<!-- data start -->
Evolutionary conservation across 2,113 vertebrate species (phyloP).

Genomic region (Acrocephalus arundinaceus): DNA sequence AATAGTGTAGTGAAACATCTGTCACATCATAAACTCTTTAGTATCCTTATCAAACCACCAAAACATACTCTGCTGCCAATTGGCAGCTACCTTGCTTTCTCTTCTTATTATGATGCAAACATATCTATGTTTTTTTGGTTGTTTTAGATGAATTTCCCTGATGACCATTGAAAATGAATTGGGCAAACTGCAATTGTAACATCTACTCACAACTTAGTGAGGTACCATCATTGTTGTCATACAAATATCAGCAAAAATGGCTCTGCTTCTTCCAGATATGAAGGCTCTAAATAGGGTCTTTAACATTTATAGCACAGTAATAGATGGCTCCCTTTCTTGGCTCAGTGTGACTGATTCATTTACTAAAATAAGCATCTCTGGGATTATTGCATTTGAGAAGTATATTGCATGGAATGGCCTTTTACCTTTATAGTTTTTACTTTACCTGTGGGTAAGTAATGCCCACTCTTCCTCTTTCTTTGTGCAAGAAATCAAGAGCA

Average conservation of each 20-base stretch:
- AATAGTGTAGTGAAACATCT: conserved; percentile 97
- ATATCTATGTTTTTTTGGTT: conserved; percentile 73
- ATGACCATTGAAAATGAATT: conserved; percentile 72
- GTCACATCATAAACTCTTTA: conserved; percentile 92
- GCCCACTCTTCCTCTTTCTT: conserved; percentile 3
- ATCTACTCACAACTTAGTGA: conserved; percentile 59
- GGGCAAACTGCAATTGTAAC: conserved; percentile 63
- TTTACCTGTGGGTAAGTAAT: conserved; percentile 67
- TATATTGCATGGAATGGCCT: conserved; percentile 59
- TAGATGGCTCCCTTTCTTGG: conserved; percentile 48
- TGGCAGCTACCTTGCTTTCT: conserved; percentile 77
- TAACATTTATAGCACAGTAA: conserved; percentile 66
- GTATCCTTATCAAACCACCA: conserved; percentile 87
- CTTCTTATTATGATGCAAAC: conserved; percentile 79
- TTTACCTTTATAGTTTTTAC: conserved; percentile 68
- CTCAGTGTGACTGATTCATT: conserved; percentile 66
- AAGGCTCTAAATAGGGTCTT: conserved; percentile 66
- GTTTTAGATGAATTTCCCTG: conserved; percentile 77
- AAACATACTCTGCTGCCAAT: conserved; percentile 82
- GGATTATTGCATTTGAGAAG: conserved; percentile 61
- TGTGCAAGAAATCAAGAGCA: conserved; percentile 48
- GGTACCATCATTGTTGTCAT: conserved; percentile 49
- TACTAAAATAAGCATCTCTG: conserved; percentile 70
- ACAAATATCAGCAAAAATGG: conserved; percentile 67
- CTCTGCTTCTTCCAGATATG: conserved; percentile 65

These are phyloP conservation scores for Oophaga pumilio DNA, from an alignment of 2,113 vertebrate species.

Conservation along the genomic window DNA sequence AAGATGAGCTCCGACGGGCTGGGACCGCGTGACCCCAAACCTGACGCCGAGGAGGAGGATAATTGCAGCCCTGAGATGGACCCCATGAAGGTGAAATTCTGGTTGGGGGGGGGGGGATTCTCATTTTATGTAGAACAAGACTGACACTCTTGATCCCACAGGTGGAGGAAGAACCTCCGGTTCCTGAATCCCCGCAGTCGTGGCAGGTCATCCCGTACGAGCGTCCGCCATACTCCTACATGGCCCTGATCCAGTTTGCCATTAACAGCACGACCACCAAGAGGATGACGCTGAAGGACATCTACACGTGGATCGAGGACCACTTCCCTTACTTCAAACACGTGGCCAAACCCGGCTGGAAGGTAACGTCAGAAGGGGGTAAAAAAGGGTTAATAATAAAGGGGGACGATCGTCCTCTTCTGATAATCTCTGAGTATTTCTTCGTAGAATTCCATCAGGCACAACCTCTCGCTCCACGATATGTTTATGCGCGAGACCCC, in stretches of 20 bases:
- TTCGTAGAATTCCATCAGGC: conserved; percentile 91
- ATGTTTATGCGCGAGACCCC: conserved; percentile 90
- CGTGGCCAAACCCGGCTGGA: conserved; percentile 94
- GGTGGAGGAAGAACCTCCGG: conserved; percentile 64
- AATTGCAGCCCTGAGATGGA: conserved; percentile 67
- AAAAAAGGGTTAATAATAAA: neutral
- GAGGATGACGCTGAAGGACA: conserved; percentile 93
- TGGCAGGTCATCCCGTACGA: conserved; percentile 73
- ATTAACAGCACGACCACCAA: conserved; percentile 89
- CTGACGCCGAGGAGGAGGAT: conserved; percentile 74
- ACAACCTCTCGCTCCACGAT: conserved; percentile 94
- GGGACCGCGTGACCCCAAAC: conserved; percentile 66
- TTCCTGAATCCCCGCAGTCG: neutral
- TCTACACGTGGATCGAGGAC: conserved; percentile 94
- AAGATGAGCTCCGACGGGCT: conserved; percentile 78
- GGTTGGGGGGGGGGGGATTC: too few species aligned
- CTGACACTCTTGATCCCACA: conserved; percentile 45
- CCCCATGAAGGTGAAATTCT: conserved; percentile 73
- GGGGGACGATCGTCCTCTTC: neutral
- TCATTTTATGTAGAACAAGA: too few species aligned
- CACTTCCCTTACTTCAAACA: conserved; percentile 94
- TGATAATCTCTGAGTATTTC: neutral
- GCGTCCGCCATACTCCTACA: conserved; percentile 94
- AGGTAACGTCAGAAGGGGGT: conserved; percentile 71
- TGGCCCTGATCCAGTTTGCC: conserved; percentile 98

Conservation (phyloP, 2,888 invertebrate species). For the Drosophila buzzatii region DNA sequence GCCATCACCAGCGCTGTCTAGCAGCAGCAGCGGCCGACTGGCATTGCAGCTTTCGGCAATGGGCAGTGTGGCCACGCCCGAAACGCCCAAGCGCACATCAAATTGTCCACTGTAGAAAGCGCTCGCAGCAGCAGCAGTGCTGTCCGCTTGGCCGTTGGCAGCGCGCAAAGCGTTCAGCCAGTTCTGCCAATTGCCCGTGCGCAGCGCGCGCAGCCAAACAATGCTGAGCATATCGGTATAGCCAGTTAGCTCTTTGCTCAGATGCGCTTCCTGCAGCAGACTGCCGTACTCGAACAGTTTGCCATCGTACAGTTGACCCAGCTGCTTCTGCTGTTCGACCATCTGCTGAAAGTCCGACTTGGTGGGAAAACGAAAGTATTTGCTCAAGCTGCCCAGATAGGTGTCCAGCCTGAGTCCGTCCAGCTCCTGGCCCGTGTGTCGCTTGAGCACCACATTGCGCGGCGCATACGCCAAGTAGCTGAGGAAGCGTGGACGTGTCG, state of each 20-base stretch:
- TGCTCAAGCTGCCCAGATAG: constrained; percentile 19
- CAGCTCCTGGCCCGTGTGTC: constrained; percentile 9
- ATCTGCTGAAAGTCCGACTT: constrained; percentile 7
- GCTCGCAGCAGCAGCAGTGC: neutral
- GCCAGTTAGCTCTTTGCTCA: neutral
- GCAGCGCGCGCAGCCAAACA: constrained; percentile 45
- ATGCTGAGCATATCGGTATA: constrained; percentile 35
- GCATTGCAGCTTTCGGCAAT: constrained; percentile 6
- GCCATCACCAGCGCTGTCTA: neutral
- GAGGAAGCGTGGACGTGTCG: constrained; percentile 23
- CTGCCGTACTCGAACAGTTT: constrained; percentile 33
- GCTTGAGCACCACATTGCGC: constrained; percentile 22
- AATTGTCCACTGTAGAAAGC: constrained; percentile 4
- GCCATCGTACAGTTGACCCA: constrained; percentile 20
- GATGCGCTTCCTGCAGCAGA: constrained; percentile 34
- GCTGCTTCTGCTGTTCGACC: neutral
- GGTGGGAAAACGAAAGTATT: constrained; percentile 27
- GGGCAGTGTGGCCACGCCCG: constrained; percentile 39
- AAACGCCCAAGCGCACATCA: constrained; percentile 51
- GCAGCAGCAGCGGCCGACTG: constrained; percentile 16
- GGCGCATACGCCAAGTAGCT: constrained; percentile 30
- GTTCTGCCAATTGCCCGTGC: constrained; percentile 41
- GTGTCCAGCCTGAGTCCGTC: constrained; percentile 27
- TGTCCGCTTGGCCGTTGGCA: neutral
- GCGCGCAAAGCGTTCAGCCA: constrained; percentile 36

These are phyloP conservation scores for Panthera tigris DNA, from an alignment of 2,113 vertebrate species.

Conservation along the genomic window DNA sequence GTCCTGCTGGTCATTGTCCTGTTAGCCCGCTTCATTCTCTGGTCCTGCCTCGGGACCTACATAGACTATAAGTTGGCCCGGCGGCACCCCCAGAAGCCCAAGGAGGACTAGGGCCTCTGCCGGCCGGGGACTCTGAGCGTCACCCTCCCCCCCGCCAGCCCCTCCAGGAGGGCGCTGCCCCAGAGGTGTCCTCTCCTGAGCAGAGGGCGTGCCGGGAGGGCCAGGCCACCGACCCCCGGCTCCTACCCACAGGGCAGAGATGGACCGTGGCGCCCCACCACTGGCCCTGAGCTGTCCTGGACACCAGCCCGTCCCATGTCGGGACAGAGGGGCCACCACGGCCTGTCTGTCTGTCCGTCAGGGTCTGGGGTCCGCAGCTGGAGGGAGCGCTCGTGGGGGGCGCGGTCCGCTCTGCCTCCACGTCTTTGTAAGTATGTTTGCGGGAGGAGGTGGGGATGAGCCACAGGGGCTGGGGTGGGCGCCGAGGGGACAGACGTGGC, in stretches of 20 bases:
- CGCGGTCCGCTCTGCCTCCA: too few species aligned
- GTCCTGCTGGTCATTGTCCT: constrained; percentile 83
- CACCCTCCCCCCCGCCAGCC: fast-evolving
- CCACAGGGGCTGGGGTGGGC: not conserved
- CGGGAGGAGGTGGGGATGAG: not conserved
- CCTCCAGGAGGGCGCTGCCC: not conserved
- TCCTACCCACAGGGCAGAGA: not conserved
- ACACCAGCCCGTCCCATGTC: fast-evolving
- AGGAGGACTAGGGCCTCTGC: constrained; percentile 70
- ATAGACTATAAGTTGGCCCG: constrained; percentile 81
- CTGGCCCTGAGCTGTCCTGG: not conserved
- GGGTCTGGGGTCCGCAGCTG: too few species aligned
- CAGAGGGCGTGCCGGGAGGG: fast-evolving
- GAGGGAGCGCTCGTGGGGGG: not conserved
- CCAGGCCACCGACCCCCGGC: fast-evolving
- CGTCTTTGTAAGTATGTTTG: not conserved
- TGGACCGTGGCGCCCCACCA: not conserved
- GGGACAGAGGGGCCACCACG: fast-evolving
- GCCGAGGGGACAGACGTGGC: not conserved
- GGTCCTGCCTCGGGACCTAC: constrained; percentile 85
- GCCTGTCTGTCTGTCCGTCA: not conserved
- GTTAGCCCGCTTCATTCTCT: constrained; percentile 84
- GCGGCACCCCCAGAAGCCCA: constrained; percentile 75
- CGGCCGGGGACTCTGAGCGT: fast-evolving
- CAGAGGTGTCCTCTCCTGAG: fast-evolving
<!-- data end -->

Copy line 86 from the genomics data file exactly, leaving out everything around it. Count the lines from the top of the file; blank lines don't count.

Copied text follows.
- CACCCTCCCCCCCGCCAGCC: fast-evolving